Tim Russert, NBC’s Washington bureau chief and the influential host of its Sunday morning program Meet the Press, died the afternoon of Friday June, 13, after collapsing from a heart attack while recording voice-over segments for Sunday’s show at NBC’s Washington news bureau. He was 58.
had previously been diagnosed with coronary artery disease, which he treated with medication and exercise. After the collapse, medics rushed Russert to Sibley Memorial Hospital, where efforts to resuscitate him failed. According to doctors at the scene, cholesterol plaque had ruptured an artery in Russert’s heart, which was enlarged, an autopsy later revealed.
Tom Brokaw announced the news of Russert’s death on the air for NBC. His colleagues were shocked and grief stricken. Doris Kearns Goodwin, who has known Russert for about a decade and was a frequent guest of his on Meet the Press was in tears after a television station broke the news to her with a telephone call.
“I feel so bad,” she told The Observer. “He was such a good friend.”
“Somebody just called from the television studio and said have you heard the horrible news about Tim and I thought he must have been in a plane crash,” she added. “He’s a giant and he’s the best. I loved him…I can’t imagine what the news bureau is going through down there. I heard it is just wailing.”
Russert took the anchor chair on Meet the Press in December of 1991, 43 years into the legendary news program’s run. “At the time Meet the Press was not what it was today,” The New Yorker’s Ken Auletta recalled to The Observer. “It did not have the ratings. It did not have the cachet.”
In the years to come, Russert gradually built the show into the premier public affairs program in the nation. Named this year by Time magazine one of the 100 most influential people in the world, Russert’s program became the most important hour of political news of the week, and the most important appearance for American politicians, policy makers, candidates and political journalists.
“Meet the Press became the first primary of the presidential campaign,” said Mr. Auletta. “Long before Iowa and New Hampshire there was Meet the Press. You had to go on there and prove yourself. That wasn’t true before Tim. Tim made that.”
He did so, in part, by pioneering a new style of on-air interview. Every Sunday, Russert would cross-examine his guests using quotations from their past, reclaimed from the amnesia of recent history, made tangible in print, and read aloud back to the guest for comment. The technique allowed the constitutionally convivial Russert to confront his guests not with his thoughts, words, and beliefs but with their own. Asked to grapple with their own shifting viewpoints, politicians often stumbled. The much-copied technique will be a major part of Russert’s journalistic legacy.
“If you go back and look at the early years of Meet the Press–Lawrence Spivak, who started it, and his successors–they tended to be very stern,” said Mr. Auletta. “They asked questions that appeared to be tough. But that was as much of the manner in which they asked them as the substance.”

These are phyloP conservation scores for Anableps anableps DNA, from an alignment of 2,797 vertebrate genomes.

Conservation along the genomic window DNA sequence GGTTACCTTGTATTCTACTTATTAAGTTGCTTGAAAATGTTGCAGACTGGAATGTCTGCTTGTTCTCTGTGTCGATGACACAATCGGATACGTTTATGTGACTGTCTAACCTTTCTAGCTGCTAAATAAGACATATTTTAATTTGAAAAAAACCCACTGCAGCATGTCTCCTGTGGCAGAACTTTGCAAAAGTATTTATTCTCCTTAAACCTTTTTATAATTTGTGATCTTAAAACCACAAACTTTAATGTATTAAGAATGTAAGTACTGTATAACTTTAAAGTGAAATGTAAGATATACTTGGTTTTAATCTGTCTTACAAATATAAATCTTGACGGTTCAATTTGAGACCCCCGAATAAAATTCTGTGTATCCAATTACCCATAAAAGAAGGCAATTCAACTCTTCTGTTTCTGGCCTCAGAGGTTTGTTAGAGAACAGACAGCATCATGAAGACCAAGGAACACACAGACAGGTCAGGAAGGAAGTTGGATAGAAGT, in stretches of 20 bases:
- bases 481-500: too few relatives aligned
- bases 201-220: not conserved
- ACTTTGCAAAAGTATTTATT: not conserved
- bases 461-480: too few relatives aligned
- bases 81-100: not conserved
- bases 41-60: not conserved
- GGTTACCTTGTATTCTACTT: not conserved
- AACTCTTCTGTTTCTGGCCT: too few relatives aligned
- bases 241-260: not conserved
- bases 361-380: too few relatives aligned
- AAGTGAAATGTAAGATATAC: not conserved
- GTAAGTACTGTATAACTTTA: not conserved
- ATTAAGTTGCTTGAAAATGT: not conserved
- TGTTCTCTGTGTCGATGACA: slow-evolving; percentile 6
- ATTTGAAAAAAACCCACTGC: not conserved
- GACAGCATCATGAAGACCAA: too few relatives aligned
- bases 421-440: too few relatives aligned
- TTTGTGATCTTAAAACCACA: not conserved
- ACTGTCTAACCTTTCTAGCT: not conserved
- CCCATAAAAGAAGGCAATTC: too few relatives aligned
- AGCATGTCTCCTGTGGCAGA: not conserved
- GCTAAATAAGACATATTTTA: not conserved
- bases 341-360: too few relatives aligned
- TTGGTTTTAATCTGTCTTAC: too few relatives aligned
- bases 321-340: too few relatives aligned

“The substance of Tim’s questions were tough,” said Mr. Auletta. “But Tim never looked stern. Tim liked people. He could come in and glad hand and swap stories before Meet the Press. Once he was on the air he was all business.”
“He had this wonderful ability to mix toughness with humanity, especially in an age when lots of people are posing as tough guys,” said Mr. Auletta.
Bob Shrum, a Democratic strategist and frequent guest on Meet the Press, said he thinks that Russert was “the greatest political interviewer of our time and maybe all time. He held people to account. Politicians love to change their views depending on circumstances—they are only human—and there was Tim with a quote from six months ago, a year ago, five years ago, to put it up on the screen and say, ‘Well, how do you explain your position today, when you said this five years ago?’
“The other thing he did was he reinvented the Sunday talk show,” said Mr. Shrum. “The Sunday talk show could have died. He gave it new life and drama and people really cared about it.”
Early in his career, before jumping into journalism, Russert worked as chief of staff to Senator Daniel Patrick Moynihan from 1977 to 1982 and was a counselor in the office of Governor Mario Cuomo from 1983-84. “[H]e was a progressive Democrat, he never made any secret about that, but he was totally fair,” said Mr. Shrum. “You could get people on both sides of the aisle to say that.”
Yesterday afternoon, conservative and liberal politicians alike lined up to pay tribute.
“Laura and I are deeply saddened by the passing of Tim Russert,” President George W. Bush said in a statement to the press that was sent out via text message on the afternoon of Russert’s death. “He was an institution of news and politics for two decades. He was tough … thorough … and as gregarious off the set as he was prepared on it.”